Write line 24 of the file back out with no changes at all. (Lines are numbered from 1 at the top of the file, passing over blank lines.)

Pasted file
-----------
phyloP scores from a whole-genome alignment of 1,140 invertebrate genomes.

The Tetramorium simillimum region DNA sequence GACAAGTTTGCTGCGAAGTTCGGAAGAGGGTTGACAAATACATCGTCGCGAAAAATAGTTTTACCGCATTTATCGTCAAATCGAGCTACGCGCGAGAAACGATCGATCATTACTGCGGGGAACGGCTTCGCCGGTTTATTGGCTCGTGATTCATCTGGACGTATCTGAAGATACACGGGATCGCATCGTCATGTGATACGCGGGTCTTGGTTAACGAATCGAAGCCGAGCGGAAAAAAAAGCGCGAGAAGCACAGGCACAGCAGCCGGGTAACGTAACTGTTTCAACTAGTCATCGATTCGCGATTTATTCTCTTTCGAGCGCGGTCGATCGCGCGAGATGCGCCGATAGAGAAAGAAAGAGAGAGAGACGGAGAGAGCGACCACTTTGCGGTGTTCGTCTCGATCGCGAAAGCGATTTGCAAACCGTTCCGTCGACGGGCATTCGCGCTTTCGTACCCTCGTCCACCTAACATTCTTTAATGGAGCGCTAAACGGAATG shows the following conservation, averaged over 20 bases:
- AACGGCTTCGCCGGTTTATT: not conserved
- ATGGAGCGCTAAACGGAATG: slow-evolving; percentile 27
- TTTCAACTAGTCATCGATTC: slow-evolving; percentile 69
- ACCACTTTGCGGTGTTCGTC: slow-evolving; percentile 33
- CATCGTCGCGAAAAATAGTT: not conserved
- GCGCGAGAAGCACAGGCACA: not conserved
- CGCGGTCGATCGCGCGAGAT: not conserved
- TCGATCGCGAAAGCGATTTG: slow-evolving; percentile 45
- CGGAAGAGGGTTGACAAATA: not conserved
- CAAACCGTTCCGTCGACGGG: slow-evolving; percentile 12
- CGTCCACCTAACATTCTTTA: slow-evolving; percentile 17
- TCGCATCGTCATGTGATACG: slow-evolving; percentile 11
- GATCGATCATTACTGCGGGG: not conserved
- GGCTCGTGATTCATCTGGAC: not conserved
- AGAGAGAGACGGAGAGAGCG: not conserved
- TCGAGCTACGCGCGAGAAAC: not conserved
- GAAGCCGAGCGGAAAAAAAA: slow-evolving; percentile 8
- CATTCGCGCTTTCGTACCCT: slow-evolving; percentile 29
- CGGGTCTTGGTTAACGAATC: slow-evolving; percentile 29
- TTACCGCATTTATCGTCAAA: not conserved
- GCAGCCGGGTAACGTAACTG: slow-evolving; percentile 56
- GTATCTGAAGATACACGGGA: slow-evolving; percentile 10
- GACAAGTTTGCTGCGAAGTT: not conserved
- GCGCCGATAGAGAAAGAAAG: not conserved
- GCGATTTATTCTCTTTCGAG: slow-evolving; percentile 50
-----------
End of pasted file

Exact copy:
- GTATCTGAAGATACACGGGA: slow-evolving; percentile 10